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Molecules 2019, 24(20), 3660; https://doi.org/10.3390/molecules24203660

Article
Superadiabatic Forces via the Acceleration Gradient in Quantum Many-Body Dynamics
Theoretische Physik II, Physikalisches Institut, Universitat Bayreuth, D-95440 Bayreuth, Germany
*
Author to whom correspondence should be addressed.
Academic Editor: Derek J. McPhee
Received: 12 August 2019 / Accepted: 30 September 2019 / Published: 11 October 2019

Abstract

:
We apply the formally exact quantum power functional framework (J. Chem. Phys. 2015, 143, 174108) to a one-dimensional Hooke’s helium model atom. The physical dynamics are described on the one-body level beyond the density-based adiabatic approximation. We show that gradients of both the microscopic velocity and acceleration field are required to correctly describe the effects due to interparticle interactions. We validate the proposed analytical forms of the superadiabatic force and transport contributions by comparison to one-body data from exact numerical solution of the Schrödinger equation. Superadiabatic contributions beyond the adiabatic approximation are important in the dynamics and they include effective dissipation.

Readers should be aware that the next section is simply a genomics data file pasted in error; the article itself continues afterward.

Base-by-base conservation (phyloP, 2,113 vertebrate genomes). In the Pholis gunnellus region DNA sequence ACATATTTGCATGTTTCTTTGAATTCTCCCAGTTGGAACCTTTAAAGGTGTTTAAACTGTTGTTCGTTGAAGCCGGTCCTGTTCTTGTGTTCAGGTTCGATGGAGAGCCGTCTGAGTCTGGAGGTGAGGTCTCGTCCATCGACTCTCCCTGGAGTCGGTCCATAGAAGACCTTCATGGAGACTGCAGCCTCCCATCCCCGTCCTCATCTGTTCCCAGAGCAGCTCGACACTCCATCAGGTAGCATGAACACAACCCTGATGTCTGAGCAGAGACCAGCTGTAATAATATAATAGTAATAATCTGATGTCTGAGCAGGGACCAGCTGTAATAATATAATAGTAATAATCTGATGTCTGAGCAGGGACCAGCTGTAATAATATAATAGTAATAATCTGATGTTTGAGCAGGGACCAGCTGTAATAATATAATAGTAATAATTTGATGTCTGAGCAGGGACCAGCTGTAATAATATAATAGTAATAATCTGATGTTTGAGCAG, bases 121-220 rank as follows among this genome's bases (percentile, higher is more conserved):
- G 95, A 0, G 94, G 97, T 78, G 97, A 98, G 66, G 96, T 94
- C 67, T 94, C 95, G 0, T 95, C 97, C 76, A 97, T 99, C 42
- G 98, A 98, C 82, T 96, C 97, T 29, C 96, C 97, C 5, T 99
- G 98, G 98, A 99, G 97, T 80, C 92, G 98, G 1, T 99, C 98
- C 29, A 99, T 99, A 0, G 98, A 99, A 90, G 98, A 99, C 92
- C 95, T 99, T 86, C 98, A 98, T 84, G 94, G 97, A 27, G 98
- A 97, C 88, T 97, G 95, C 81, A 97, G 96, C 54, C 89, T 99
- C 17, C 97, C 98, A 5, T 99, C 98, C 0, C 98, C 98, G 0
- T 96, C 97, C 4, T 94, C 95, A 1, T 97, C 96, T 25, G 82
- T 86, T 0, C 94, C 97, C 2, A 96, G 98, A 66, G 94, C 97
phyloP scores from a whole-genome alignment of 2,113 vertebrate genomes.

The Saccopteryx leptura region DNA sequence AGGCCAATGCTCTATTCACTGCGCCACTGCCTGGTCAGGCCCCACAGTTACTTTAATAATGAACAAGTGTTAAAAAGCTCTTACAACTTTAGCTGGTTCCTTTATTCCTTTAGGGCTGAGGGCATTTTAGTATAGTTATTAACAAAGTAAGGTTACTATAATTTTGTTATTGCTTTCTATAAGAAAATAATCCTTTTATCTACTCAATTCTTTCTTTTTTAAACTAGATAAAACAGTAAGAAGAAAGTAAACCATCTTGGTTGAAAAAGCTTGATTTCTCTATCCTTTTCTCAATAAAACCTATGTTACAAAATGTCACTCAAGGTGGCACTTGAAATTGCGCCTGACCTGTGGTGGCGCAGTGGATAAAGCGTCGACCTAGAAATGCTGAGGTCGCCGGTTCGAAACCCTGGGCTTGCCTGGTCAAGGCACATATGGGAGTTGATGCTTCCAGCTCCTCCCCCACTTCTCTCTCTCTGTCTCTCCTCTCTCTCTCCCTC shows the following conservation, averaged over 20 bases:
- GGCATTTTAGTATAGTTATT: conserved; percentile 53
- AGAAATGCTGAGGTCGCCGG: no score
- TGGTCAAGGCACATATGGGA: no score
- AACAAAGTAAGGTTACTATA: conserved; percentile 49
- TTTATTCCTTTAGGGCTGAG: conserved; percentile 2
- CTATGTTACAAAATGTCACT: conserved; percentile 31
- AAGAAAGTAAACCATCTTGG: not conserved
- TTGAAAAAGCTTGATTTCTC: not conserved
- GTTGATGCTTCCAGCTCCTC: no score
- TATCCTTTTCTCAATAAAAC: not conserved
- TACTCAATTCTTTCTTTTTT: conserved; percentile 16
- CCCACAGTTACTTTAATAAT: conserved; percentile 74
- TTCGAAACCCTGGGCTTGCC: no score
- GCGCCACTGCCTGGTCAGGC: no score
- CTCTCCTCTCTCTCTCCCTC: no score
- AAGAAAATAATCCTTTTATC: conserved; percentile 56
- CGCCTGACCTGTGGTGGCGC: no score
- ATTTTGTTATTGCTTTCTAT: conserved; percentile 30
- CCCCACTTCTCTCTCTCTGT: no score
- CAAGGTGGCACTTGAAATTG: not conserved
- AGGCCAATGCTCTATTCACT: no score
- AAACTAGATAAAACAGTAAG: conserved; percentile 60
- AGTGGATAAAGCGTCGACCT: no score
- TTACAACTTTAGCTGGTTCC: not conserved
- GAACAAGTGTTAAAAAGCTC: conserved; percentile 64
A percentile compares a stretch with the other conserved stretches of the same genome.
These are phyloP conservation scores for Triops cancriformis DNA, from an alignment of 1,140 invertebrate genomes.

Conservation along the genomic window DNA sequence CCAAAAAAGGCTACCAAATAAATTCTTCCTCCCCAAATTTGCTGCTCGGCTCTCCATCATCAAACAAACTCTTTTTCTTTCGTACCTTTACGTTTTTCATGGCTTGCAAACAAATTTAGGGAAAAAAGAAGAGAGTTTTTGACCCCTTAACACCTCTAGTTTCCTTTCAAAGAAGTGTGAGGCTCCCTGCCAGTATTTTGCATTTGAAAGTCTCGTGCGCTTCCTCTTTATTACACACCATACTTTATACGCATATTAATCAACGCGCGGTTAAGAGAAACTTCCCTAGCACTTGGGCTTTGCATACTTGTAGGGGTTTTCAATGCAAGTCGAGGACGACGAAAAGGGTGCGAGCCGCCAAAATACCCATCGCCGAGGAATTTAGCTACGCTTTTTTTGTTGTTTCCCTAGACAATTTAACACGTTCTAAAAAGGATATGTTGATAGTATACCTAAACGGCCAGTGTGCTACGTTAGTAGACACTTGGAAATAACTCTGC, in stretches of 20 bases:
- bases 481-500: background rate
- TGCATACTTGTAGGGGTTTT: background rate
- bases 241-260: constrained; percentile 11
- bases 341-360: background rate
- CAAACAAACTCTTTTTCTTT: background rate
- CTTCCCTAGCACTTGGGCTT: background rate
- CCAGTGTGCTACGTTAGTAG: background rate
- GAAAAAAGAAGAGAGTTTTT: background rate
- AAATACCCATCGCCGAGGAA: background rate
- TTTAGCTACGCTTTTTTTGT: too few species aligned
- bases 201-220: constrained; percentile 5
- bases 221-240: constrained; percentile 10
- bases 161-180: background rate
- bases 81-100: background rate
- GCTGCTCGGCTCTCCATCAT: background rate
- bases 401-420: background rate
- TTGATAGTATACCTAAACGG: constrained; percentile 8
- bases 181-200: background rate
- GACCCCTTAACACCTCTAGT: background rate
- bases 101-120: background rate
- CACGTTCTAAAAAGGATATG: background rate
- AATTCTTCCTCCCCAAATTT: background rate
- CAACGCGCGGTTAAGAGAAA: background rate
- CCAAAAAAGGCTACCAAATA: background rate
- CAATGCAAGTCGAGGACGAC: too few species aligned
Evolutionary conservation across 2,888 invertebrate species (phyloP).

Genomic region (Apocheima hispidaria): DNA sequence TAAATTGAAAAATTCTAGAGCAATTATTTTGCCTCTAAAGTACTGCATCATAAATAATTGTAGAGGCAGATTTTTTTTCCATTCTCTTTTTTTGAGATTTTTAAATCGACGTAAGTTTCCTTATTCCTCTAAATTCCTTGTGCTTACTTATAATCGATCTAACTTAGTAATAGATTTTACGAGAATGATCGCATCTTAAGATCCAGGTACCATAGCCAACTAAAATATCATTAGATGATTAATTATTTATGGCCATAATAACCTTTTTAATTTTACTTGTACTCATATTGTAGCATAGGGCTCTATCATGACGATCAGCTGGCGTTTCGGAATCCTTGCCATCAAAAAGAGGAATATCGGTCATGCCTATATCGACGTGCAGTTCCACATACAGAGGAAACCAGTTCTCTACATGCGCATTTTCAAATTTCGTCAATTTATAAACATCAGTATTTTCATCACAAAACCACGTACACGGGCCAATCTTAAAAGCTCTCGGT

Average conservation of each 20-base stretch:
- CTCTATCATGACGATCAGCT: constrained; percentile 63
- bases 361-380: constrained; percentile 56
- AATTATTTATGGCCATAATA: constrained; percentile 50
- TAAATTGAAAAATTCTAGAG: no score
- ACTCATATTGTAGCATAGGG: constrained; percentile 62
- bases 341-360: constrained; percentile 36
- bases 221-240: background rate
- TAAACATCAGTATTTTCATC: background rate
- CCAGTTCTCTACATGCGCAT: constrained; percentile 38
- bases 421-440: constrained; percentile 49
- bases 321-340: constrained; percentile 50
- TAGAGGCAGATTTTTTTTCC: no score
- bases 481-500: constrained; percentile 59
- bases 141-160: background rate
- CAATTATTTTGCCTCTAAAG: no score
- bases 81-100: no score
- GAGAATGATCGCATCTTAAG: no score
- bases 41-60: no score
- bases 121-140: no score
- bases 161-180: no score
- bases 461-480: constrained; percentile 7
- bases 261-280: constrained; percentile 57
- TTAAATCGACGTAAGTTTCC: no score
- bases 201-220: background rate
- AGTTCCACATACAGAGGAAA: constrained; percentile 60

Keywords:
superadiabatic effects; density functional theory; time-dependent density functional theory; Hooke’s atom; power functional theory

1. Introduction

While the dynamical behaviour of a non-relativistic quantum many-particle system is given by the Schrödinger equation, obtaining in practice the time-dependent wave function by direct solution often comes at prohibitive computational cost. A reformulation on the one-body level helps to systematically approximate the physical behaviour and to gain deeper insights into the fundamental physical processes at play. For groundstate properties, density functional theory (DFT) [1] provides such formally exact reformulation, see reference [2] for a recent account of DFT. In DFT the external potential is established as a unique functional of the one-body density. The DFT framework has been extended to include both the current density and the spin density in order to describe groundstate properties of inhomogeneous electronic systems in magnetic fields [3,4].